This is a route which could lead to settlement after five years, and applicants could bring dependent family-members. However, the individual would only need to be sponsored for the first six months, meaning that a sponsored employee would have more freedom to leave the employer and work elsewhere.
Employers utilising this route may therefore wish to consider other retention mechanisms, such as bonuses, restrictive covenants or repayment of visa fees on leaving.
If you are interested in finding out more about the new Scale-Up visa, click here to speak to Solicitor and Partner, Emma Peacock.
Read the second article in the series, Global Business Mobility visa by clicking here.
And the third, here: What is the High Potential Individual visa?
An immigration reminder
Although this legislation was brought in on 1 February 2016, landlords need to be reminded that they must check the immigration status of their tenants or licencees.
Landlords must check under the Immigration Act (sections 20-37 and Schedule 3) the status of prospective tenants and other authorised occupiers before a residential tenancy is entered into, “right to rent” checks.
Landlords must also make sure that someone’s right to occupy the residential premises does not lapse due to a change in their immigration status (i.e. they have a “time-limited” right to rent), which is an even more onerous obligation. In that situation, the check must be made both within 28 days of the tenancy being entered into and before the time-limited right to rent expires or once 12 months has passed, whichever is later. Failure to comply with the legislation could lead to a civil penalty of up to £3,000. There are exclusions including certain student accommodation and long leases (where a right of occupation for a term of seven years or more is granted).
A person may not occupy residential property in the UK if they are not a “relevant national” which is a British citizen, a national of an EEA state or Switzerland or they do not have a “right to rent” in relation to the property –i.e. if they require leave to enter or remain in the UK and do not have it, or they have leave, but it is subject to conditions that prevent them from occupying the residential premises.
The legislation also applies where a residential tenancy grants a right for other individuals to occupy along with the named tenant, i.e. family members who are disqualified as a result of their immigration status. However, in that situation, there is a contravention only if reasonable enquiries were not made of the tenant before entering into the tenancy as to the relevant occupiers, or reasonable enquiries were so made and it was, or should have been, apparent from the enquiries that the adult in the question was likely to be a relevant occupier.
The Act applies not only to the landlord who entered into the residential tenancy, but also potentially to the person who is the landlord under the tenancy at the time of the contravention i.e. the successive owner. So where a landlord transfers its interest subject to a residential tenancy, the new landlord will become the ‘responsible landlord’ for any contraventions of the requirements. If the tenant has the right to rent at the time the residential tenancy was granted by the original landlord, but subsequently lost that right and follow-up checks were not conducted, it will be the landlord at the time the breach is identified who will be the ‘responsible landlord’ for the purpose of a penalty. The new landlord must therefore confirm with the old landlord that the document checks have been undertaken and retain evidence to demonstrate this. The new landlord must also take careful note of whether and when follow-up checks must be undertaken in order to maintain a statutory excuse. Enquiries must be made on the purchase of a residential property subject to tenants.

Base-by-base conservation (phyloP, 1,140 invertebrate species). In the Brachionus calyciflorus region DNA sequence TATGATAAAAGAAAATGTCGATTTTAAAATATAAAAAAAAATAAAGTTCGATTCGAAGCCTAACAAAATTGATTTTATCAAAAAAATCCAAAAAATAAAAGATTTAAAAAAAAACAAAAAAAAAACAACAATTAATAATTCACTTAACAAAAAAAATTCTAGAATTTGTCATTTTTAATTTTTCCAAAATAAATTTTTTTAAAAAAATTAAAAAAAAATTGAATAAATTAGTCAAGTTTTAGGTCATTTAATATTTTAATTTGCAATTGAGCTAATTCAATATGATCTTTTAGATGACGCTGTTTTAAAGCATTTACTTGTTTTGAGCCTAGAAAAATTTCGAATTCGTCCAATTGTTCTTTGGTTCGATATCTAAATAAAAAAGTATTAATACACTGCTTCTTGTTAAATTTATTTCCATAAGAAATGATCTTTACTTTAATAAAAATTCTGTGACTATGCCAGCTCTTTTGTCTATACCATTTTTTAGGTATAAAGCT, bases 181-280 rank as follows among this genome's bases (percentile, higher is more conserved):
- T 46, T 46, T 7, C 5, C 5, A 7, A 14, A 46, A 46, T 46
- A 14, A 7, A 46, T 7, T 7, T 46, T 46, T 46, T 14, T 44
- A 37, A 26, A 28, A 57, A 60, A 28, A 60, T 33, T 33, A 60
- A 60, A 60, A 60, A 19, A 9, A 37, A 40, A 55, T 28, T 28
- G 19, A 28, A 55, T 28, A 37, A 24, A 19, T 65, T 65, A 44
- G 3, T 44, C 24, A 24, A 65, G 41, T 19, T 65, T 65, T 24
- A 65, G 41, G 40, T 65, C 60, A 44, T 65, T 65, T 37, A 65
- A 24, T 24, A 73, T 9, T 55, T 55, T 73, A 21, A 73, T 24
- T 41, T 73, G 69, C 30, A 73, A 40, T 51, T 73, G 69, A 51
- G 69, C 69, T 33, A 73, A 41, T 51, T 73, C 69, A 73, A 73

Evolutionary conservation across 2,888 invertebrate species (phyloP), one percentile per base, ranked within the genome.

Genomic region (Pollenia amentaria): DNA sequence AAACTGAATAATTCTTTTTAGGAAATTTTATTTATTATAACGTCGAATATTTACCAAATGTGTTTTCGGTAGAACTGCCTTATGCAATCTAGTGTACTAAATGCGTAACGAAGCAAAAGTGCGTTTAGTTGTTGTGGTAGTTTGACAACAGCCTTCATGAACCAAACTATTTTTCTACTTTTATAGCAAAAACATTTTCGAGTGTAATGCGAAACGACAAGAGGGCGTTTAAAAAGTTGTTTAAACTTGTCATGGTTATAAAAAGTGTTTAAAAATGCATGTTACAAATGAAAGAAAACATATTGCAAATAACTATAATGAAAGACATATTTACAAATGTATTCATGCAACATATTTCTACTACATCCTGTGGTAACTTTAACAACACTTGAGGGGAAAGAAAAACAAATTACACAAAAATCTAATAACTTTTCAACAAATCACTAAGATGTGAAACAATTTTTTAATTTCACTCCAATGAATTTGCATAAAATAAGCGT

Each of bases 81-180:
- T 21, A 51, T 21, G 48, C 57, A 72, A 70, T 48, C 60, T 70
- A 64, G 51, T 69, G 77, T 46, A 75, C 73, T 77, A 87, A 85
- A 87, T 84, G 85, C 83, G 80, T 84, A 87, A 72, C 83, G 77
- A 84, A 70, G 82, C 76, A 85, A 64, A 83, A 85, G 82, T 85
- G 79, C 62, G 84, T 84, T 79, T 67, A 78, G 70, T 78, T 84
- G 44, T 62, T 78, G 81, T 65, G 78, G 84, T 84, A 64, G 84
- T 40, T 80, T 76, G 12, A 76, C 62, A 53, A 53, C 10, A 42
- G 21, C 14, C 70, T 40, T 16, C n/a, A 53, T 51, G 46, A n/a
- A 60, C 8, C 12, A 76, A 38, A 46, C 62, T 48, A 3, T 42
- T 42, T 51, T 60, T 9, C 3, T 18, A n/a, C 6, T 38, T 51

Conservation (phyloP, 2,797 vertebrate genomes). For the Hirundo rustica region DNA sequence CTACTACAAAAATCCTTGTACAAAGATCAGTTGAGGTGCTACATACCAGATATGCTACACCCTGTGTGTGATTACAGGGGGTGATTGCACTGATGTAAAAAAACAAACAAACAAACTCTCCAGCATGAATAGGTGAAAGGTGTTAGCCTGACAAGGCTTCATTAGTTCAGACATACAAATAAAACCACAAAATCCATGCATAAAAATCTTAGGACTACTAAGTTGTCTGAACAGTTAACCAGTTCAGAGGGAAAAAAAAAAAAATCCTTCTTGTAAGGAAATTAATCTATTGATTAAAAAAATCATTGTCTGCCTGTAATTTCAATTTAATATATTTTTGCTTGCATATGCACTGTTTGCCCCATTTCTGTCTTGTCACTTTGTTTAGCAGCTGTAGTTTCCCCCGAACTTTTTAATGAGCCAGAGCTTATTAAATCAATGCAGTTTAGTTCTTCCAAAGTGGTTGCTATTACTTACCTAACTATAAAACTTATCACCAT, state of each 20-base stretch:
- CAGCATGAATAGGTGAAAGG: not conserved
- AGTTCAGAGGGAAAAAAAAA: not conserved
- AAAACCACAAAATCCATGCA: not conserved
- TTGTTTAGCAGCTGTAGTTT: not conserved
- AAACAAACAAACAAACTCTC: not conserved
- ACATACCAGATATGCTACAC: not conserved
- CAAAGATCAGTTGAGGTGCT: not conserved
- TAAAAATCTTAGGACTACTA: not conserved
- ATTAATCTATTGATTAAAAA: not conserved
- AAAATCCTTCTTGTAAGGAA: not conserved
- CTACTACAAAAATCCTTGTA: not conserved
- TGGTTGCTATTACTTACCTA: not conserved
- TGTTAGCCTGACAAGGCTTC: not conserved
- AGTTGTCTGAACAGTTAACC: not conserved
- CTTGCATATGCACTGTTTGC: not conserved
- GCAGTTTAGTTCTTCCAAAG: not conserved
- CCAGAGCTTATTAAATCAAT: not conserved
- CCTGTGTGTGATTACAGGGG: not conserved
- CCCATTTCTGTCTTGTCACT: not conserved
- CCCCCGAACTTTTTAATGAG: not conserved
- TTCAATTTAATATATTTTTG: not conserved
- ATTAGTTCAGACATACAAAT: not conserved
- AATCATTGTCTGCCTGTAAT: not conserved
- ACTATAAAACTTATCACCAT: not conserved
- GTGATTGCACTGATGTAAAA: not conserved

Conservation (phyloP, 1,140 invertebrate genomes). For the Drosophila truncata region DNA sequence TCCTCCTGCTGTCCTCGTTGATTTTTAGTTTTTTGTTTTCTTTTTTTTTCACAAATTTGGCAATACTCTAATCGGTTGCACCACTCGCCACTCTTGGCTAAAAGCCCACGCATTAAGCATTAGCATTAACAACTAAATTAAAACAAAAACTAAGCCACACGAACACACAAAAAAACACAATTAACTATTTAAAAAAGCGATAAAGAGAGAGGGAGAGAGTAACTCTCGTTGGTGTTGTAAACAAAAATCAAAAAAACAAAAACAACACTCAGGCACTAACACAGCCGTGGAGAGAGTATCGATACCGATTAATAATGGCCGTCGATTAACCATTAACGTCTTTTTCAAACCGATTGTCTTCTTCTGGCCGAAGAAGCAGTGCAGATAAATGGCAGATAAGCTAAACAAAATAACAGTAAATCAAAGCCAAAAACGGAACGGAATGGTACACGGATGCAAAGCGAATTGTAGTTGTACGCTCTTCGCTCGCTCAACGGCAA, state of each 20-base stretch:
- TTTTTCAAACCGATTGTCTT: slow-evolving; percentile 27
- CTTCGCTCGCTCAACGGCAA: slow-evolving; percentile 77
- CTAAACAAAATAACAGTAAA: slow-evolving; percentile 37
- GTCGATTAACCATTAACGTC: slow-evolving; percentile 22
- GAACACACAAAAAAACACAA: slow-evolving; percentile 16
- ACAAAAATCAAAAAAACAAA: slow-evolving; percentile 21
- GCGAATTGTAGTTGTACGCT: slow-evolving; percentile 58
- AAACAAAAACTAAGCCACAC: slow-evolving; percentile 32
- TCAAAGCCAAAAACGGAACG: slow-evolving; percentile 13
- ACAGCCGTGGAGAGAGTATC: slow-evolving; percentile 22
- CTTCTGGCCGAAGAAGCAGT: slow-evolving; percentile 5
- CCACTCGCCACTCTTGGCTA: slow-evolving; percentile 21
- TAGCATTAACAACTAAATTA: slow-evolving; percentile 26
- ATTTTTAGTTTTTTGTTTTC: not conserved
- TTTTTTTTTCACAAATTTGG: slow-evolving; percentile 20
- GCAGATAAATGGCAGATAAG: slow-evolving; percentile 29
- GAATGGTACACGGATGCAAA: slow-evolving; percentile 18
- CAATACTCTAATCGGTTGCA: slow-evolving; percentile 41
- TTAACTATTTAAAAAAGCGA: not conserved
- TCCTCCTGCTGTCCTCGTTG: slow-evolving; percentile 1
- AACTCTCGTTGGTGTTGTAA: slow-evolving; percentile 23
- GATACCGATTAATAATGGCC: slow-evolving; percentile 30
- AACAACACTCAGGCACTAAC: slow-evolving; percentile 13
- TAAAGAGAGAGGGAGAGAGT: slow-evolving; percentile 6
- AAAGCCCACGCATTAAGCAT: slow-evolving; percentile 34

Landlords must exercise vigilance on this issue before residential tenancies are entered into, but should also carry out follow-up checks where the occupier has a time-limited right to rent.
To find out more, please contact Caroline Vernon.
Her clients range from senior executives to large multinationals and are based around the UK.
She has guided many employers and employees through the Employment Tribunal process and Employment Appeal Tribunal process with considerations and strategies for settlement.
She also has practical experience in handling the employment aspects of corporate transactions on reorganisations. When it is necessary, she works closely with the Sherrards Corporate and Commercial team, together they assess business risks and liability to achieve the best outcome.
Emma also advises on business immigration law. This involves advising on the most appropriate route of entry into the UK for the senior staff of an overseas business looking to either set up or expand their UK/European operations and also dealing with (or co-ordinating) the application process for the relocation of senior staff or individuals and their families into the UK. Emma finds that this often goes hand in hand with advising on the employment law requirements and implications of setting up a UK office or business.
Never one for sitting on the fence, she is known for her commercial and pragmatic advice, working closely with clients to achieve their strategic goals and the legal results they need.
That’s it – no fuss, just facts.
She is a dual USA and UK national and can speak conversation German and French, which is valued by her international clients.
She also has a very significant American related practice and travels to the States several times a year, regularly visiting the East Coast, West Coast and the Mid-West.
Melissa is an expert in her field, evidenced by her memberships in the Law Society, the Immigration Law Practitioners Association, the American Bar Association and is a member of UKCEN (UK Citizenship for European Nationals) which is affiliated with the Joint Council for the Welfare of Immigrants (JCWI). Through this, she sits on their legal advisory board, providing their 40,000 members with immigration legal support.
Enough about Melissa, now over to you.